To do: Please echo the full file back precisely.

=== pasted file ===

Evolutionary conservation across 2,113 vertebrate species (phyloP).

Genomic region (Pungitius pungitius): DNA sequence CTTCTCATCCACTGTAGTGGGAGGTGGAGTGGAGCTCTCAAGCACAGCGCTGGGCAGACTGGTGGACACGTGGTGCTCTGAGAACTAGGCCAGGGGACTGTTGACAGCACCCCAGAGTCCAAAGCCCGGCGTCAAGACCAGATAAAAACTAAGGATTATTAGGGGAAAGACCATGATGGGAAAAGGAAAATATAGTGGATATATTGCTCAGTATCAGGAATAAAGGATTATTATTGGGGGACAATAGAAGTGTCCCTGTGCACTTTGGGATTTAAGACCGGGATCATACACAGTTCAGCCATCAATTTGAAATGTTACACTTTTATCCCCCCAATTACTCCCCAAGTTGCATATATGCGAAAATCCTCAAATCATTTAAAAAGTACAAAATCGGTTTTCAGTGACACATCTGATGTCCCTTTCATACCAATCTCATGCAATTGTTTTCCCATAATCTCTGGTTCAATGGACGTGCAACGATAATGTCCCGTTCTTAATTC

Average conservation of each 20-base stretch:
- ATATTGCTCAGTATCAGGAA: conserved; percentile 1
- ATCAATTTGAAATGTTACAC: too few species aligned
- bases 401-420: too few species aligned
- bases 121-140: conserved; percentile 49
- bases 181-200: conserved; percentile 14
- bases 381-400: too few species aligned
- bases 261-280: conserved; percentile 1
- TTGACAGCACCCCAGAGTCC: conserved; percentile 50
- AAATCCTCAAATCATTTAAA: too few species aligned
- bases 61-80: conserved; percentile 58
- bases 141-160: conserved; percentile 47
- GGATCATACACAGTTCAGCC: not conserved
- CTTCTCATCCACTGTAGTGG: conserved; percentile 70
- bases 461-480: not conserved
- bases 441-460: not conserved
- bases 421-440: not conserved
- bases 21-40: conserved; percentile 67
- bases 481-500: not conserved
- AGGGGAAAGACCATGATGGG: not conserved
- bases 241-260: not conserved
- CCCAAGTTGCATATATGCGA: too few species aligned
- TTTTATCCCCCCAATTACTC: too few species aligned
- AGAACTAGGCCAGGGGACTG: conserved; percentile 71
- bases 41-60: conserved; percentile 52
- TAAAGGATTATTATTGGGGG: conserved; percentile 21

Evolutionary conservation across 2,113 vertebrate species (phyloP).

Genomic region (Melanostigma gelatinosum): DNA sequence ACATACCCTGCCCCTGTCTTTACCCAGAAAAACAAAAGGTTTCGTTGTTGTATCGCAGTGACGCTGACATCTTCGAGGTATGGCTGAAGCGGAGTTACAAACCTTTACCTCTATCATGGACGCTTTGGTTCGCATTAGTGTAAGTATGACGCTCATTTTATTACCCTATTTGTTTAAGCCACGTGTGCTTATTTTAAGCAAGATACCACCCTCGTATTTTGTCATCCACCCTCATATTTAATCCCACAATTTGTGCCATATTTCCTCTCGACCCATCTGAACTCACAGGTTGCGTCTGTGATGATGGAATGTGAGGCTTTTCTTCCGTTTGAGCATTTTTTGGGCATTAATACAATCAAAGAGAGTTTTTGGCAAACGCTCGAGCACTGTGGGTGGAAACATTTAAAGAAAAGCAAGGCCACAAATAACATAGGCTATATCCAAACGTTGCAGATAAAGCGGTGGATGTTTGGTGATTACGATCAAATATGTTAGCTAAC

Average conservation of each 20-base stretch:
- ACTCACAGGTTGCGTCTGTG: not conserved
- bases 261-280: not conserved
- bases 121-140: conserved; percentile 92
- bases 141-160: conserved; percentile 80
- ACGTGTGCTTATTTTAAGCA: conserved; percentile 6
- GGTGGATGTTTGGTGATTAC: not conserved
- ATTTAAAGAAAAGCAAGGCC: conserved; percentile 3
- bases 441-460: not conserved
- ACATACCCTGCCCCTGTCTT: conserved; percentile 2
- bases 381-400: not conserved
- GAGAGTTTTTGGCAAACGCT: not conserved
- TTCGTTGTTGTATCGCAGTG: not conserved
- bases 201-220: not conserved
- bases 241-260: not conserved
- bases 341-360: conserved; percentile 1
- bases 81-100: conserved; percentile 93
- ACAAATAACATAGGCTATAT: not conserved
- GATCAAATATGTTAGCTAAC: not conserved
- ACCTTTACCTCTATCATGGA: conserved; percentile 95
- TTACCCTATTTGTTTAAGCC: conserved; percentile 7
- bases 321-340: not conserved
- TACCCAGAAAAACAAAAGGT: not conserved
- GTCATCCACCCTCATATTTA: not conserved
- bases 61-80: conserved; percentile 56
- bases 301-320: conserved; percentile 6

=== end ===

Evolutionary conservation across 2,113 vertebrate species (phyloP).

Genomic region (Pungitius pungitius): DNA sequence CTTCTCATCCACTGTAGTGGGAGGTGGAGTGGAGCTCTCAAGCACAGCGCTGGGCAGACTGGTGGACACGTGGTGCTCTGAGAACTAGGCCAGGGGACTGTTGACAGCACCCCAGAGTCCAAAGCCCGGCGTCAAGACCAGATAAAAACTAAGGATTATTAGGGGAAAGACCATGATGGGAAAAGGAAAATATAGTGGATATATTGCTCAGTATCAGGAATAAAGGATTATTATTGGGGGACAATAGAAGTGTCCCTGTGCACTTTGGGATTTAAGACCGGGATCATACACAGTTCAGCCATCAATTTGAAATGTTACACTTTTATCCCCCCAATTACTCCCCAAGTTGCATATATGCGAAAATCCTCAAATCATTTAAAAAGTACAAAATCGGTTTTCAGTGACACATCTGATGTCCCTTTCATACCAATCTCATGCAATTGTTTTCCCATAATCTCTGGTTCAATGGACGTGCAACGATAATGTCCCGTTCTTAATTC

Average conservation of each 20-base stretch:
- ATATTGCTCAGTATCAGGAA: conserved; percentile 1
- ATCAATTTGAAATGTTACAC: too few species aligned
- bases 401-420: too few species aligned
- bases 121-140: conserved; percentile 49
- bases 181-200: conserved; percentile 14
- bases 381-400: too few species aligned
- bases 261-280: conserved; percentile 1
- TTGACAGCACCCCAGAGTCC: conserved; percentile 50
- AAATCCTCAAATCATTTAAA: too few species aligned
- bases 61-80: conserved; percentile 58
- bases 141-160: conserved; percentile 47
- GGATCATACACAGTTCAGCC: not conserved
- CTTCTCATCCACTGTAGTGG: conserved; percentile 70
- bases 461-480: not conserved
- bases 441-460: not conserved
- bases 421-440: not conserved
- bases 21-40: conserved; percentile 67
- bases 481-500: not conserved
- AGGGGAAAGACCATGATGGG: not conserved
- bases 241-260: not conserved
- CCCAAGTTGCATATATGCGA: too few species aligned
- TTTTATCCCCCCAATTACTC: too few species aligned
- AGAACTAGGCCAGGGGACTG: conserved; percentile 71
- bases 41-60: conserved; percentile 52
- TAAAGGATTATTATTGGGGG: conserved; percentile 21

Evolutionary conservation across 2,113 vertebrate species (phyloP).

Genomic region (Melanostigma gelatinosum): DNA sequence ACATACCCTGCCCCTGTCTTTACCCAGAAAAACAAAAGGTTTCGTTGTTGTATCGCAGTGACGCTGACATCTTCGAGGTATGGCTGAAGCGGAGTTACAAACCTTTACCTCTATCATGGACGCTTTGGTTCGCATTAGTGTAAGTATGACGCTCATTTTATTACCCTATTTGTTTAAGCCACGTGTGCTTATTTTAAGCAAGATACCACCCTCGTATTTTGTCATCCACCCTCATATTTAATCCCACAATTTGTGCCATATTTCCTCTCGACCCATCTGAACTCACAGGTTGCGTCTGTGATGATGGAATGTGAGGCTTTTCTTCCGTTTGAGCATTTTTTGGGCATTAATACAATCAAAGAGAGTTTTTGGCAAACGCTCGAGCACTGTGGGTGGAAACATTTAAAGAAAAGCAAGGCCACAAATAACATAGGCTATATCCAAACGTTGCAGATAAAGCGGTGGATGTTTGGTGATTACGATCAAATATGTTAGCTAAC

Average conservation of each 20-base stretch:
- ACTCACAGGTTGCGTCTGTG: not conserved
- bases 261-280: not conserved
- bases 121-140: conserved; percentile 92
- bases 141-160: conserved; percentile 80
- ACGTGTGCTTATTTTAAGCA: conserved; percentile 6
- GGTGGATGTTTGGTGATTAC: not conserved
- ATTTAAAGAAAAGCAAGGCC: conserved; percentile 3
- bases 441-460: not conserved
- ACATACCCTGCCCCTGTCTT: conserved; percentile 2
- bases 381-400: not conserved
- GAGAGTTTTTGGCAAACGCT: not conserved
- TTCGTTGTTGTATCGCAGTG: not conserved
- bases 201-220: not conserved
- bases 241-260: not conserved
- bases 341-360: conserved; percentile 1
- bases 81-100: conserved; percentile 93
- ACAAATAACATAGGCTATAT: not conserved
- GATCAAATATGTTAGCTAAC: not conserved
- ACCTTTACCTCTATCATGGA: conserved; percentile 95
- TTACCCTATTTGTTTAAGCC: conserved; percentile 7
- bases 321-340: not conserved
- TACCCAGAAAAACAAAAGGT: not conserved
- GTCATCCACCCTCATATTTA: not conserved
- bases 61-80: conserved; percentile 56
- bases 301-320: conserved; percentile 6